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I’ve been enjoying a browse through The Canterbury Tales, where Geoffrey Chaucer tells of a motley group who, finding that each is on his way to Canterbury, decide to travel and entertain each other by telling stories. It’s interesting to see the personalities and professions as of about 1400. This week we’ll enjoy his descriptions of folks in professions that are less familiar today.

summoner – a petty officer who cites persons to appear in court

Can’t you just see this fellow, from Chaucer’s description?
    A summoner was with us in that place,
    Who had a fiery-red, cherubic face,
    For eczema he had; his eyes were narrow
    As hot he was, and lecherous, as a sparrow;
    With black and scabby brows and scanty beard;
    He had a face that little children feared.

    Well loved he garlic, onions, aye and leeks,
    And drinking of strong wine as red as blood.
    Then would he talk and shout as madman would.
    And when a deal of wine he'd poured within,
    Then would he utter no word save Latin.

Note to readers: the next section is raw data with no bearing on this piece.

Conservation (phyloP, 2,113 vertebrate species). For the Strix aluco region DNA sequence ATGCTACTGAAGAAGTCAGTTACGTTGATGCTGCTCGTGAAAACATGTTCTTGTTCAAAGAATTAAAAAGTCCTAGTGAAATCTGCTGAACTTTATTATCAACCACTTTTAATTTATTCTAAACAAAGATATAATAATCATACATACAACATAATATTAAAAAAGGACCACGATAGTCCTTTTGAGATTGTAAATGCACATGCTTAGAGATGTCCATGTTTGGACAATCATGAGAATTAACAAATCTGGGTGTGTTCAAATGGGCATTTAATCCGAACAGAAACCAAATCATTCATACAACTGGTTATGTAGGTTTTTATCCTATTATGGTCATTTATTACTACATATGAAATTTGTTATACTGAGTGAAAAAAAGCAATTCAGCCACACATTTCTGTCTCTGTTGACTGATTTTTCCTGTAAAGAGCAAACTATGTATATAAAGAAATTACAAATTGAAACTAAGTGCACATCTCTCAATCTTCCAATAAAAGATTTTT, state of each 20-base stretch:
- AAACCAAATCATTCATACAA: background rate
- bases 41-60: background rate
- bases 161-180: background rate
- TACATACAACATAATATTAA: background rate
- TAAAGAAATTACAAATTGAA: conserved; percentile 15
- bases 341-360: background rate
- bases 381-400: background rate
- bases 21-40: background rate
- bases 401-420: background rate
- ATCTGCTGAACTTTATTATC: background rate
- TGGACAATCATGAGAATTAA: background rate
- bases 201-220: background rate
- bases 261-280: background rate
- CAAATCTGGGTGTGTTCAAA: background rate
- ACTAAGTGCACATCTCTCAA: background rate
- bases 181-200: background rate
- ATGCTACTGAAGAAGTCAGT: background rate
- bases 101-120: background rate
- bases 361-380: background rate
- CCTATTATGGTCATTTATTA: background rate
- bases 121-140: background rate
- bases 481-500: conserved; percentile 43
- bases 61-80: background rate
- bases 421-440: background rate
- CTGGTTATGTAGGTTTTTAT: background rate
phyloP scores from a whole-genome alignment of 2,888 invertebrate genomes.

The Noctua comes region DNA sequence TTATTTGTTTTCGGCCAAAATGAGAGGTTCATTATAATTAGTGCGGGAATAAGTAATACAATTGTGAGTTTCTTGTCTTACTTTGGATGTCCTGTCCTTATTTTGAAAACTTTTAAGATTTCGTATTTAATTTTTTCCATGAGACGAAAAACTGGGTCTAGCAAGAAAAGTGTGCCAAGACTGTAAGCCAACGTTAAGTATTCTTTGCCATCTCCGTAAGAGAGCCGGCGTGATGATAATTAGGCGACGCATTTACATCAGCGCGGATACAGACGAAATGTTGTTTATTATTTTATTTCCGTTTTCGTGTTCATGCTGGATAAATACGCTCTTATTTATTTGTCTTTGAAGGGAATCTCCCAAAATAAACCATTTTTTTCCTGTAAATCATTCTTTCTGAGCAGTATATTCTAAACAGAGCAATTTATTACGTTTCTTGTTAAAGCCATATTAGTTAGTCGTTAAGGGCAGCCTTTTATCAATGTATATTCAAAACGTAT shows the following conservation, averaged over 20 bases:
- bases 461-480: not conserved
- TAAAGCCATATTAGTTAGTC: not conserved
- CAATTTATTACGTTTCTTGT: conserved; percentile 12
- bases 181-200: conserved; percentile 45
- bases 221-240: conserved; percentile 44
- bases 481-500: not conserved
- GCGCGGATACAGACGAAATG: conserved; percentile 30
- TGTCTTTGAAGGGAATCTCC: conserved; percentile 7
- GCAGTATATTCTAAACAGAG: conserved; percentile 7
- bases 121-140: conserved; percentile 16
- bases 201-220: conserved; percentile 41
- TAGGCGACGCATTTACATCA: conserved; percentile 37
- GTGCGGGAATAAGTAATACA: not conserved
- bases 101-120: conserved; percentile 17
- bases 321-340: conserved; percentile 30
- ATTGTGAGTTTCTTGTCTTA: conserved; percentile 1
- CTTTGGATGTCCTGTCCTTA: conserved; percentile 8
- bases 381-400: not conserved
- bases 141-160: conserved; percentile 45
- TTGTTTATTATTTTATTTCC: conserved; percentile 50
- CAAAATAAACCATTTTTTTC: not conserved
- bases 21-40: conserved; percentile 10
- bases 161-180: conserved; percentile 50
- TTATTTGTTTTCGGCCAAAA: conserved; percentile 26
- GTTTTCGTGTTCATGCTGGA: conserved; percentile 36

No wonder, for he'd heard it all the day;
    And all you know right well that even a jay
    Can call out Wat as well as can the pope.
    But when, for aught else, into him you'd grope,
    'Twas found he'd spent his whole philosophy;

    He was a noble rascal, and a kind;
    A better comrade 'twould be hard to find.
    Why, he would suffer, for a quart of wine,
    Some good fellow to have his concubine …
 
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The summoner was a petty government officer. A reeve was originally a high government officer – the chief magistrate of a town or district – but by Chaucer’s time had become sort of the “business manager” for a private person. Chaucer shows the reeve as a respected and well-rewarded professional.